In May, I read The Mission of Motherhood by Sally Clarkson. I had been looking forward to reading this book for a long time, especially after hearing so many favorable reviews of it.
The Mission of Motherhood focuses on God's design for mothers and the importance of raising children in a Godly way. Sally Clarkson encourages mothers to be there for their children physically and emotionally, to guide and instruct them, to meet their needs, to create family traditions, and to bring their children up with a deep understanding of God. She encourages mothers to manage their homes well, to inspire creativity and generosity in their children, and to seek guidance from God throughout the highs and lows of mothering. She essentially encourages intentional parenting-- committing to a vision of family and parenting and, with God's help, following through-- rather than flying by the seat of your pants or not really having a vision.
Mothering is an exercise in self-sacrifice, and sometimes it is frustrating and exhausting-- but mothering is so important and so rewarding. In the last chapter of the book, Clarkson reflects on the times when she felt burned out and worn down as a mother, the times when she felt like she was inadequate or a failure. At the time she was reflecting on it, her children were at an age where she was seeing her commitment to her vision for motherhood pay off. Right now I find myself in the first category a lot of times, feeling inadequate and wondering what I've gotten myself into. The last chapter was so encouraging to me because it reminded me to stay committed to my vision for motherhood, and above all, to seek God. I can't do this on my own; you'd think I would've realized that by now, but I keep learning that same lesson over and over in different situations.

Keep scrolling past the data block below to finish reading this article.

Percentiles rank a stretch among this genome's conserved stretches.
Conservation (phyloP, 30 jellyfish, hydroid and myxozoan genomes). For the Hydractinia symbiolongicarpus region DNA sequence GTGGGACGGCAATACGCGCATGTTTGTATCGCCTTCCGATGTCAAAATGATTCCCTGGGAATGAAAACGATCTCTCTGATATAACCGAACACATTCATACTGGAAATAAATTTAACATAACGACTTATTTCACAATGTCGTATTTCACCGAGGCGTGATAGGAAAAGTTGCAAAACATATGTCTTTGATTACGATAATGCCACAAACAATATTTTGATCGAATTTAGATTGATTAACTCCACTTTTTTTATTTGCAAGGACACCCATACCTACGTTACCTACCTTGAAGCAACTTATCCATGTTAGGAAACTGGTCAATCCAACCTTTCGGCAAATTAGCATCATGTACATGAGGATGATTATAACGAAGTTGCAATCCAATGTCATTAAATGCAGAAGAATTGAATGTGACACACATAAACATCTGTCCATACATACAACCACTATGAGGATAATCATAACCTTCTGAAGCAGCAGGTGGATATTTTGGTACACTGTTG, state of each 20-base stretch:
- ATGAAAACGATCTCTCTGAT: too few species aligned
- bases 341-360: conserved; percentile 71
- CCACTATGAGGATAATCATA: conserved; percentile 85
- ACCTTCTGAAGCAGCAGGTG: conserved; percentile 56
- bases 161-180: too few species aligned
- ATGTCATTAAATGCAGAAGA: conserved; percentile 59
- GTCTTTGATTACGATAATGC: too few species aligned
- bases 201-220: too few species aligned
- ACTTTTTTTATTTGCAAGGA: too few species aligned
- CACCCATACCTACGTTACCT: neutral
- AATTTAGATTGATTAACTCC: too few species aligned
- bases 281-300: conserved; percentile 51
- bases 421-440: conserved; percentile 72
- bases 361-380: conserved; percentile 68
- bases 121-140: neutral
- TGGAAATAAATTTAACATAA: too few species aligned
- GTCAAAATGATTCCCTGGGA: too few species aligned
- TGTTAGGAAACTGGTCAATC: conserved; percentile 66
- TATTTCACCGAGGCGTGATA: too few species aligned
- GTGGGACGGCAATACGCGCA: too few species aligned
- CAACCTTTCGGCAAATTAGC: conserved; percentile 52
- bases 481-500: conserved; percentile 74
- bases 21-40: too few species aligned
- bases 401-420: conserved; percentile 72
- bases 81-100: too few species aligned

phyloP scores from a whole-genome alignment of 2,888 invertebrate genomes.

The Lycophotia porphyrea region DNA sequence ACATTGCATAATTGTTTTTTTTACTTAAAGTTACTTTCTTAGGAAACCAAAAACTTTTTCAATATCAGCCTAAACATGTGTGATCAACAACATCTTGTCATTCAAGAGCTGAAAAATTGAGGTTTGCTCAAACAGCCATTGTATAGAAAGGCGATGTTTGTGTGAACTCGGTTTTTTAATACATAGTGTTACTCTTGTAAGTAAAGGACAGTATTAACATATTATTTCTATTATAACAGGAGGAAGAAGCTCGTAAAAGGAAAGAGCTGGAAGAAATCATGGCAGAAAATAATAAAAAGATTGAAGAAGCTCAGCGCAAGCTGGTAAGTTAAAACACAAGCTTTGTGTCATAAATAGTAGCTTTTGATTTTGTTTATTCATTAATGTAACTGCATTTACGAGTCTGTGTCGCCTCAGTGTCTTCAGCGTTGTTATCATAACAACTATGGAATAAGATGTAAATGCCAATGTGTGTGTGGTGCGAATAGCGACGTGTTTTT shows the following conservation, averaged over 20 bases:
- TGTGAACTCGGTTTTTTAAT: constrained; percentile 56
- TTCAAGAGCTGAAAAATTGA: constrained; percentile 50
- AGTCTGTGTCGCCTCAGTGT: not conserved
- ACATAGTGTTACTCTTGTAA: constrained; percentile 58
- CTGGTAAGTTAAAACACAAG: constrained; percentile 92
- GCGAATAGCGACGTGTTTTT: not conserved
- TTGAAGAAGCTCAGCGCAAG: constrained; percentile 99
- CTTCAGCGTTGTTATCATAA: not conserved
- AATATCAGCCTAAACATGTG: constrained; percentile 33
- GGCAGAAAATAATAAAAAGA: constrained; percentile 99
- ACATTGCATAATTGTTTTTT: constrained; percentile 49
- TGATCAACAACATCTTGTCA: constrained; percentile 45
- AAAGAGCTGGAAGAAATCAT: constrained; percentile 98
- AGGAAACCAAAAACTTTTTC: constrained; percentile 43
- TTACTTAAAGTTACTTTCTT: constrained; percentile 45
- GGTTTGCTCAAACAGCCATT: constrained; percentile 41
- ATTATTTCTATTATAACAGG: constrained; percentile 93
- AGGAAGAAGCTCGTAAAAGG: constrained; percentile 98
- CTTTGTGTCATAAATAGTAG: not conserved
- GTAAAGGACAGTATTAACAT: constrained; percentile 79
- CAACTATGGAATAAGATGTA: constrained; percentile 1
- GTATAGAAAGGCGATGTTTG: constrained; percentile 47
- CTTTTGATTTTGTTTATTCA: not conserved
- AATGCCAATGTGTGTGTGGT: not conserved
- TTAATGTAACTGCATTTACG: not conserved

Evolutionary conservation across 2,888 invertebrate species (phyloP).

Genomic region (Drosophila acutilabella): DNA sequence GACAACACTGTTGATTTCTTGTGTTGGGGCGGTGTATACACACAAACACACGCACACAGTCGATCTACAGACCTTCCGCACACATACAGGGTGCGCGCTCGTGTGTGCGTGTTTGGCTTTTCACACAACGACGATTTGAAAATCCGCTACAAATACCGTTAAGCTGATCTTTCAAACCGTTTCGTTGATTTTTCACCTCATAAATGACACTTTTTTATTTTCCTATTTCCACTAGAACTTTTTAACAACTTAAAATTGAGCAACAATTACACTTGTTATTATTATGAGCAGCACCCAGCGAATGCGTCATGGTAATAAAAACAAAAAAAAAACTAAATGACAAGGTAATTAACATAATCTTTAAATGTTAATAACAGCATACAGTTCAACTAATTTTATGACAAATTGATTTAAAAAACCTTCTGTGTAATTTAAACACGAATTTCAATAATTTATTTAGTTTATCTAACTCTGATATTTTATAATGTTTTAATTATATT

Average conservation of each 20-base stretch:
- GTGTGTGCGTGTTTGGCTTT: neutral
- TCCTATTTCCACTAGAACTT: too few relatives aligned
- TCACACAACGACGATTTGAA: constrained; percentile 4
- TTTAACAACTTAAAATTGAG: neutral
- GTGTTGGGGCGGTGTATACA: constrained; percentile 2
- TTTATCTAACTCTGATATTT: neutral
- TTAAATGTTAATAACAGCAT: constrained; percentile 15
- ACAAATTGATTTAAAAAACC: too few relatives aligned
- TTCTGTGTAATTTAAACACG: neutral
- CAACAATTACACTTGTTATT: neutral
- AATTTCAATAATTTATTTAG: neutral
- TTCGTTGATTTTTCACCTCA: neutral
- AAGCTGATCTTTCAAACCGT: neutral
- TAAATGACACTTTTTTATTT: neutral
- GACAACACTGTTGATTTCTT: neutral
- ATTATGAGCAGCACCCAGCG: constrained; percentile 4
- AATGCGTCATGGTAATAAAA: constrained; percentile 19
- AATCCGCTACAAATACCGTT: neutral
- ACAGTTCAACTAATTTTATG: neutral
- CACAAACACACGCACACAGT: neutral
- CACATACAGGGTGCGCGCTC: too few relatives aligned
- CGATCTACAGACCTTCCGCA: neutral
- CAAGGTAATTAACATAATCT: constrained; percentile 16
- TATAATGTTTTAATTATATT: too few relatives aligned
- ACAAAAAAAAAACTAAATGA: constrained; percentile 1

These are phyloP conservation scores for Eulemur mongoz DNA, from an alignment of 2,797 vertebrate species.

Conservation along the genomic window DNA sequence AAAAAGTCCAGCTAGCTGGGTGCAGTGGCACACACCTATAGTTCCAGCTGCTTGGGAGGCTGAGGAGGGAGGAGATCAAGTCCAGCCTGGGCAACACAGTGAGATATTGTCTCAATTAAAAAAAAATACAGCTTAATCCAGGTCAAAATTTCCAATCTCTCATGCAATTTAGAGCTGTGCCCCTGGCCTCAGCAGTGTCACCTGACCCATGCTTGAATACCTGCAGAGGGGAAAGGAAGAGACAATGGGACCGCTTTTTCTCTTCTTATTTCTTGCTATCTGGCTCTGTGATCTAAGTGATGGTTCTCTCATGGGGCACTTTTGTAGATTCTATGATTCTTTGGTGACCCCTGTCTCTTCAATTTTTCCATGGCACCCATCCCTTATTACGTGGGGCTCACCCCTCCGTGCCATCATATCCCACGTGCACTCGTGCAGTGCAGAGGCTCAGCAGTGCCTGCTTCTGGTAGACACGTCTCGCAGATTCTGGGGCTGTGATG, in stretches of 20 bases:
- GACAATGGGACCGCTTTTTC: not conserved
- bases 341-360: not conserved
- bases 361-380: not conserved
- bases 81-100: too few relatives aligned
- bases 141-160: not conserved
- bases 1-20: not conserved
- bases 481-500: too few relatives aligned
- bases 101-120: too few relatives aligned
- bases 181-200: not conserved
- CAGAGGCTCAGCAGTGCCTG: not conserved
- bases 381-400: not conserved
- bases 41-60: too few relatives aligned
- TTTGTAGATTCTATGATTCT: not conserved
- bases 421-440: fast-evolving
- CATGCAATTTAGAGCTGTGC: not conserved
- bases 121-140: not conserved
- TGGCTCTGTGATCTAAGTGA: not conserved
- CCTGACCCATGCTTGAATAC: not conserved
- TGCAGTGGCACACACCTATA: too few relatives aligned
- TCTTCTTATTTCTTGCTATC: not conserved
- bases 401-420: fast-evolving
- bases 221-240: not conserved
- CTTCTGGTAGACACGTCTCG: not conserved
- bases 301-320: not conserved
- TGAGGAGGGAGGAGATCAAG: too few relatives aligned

Overall, I think it was a pretty good book. There were times that I struggled with what was being said, but I think this is partially because of my own issues. You see, I'm a perfectionist and an idealist, and I am guilty of expecting far too much of myself as a woman and a mother and then becoming very critical of myself when I fail to measure up to my too-high standards. This book does not say that all mothers should do things exactly the same and meet particular standards, but my own issues colored my perception and caused me to be too harsh on myself at times while reading this book. I'll go ahead and warn those who have similar struggles: you may have a hard time with this book in some places, not because of what it's saying but because of how you're perceiving it. It's definitely worth taking the time to read, and I hope to get a chance to read it again someday.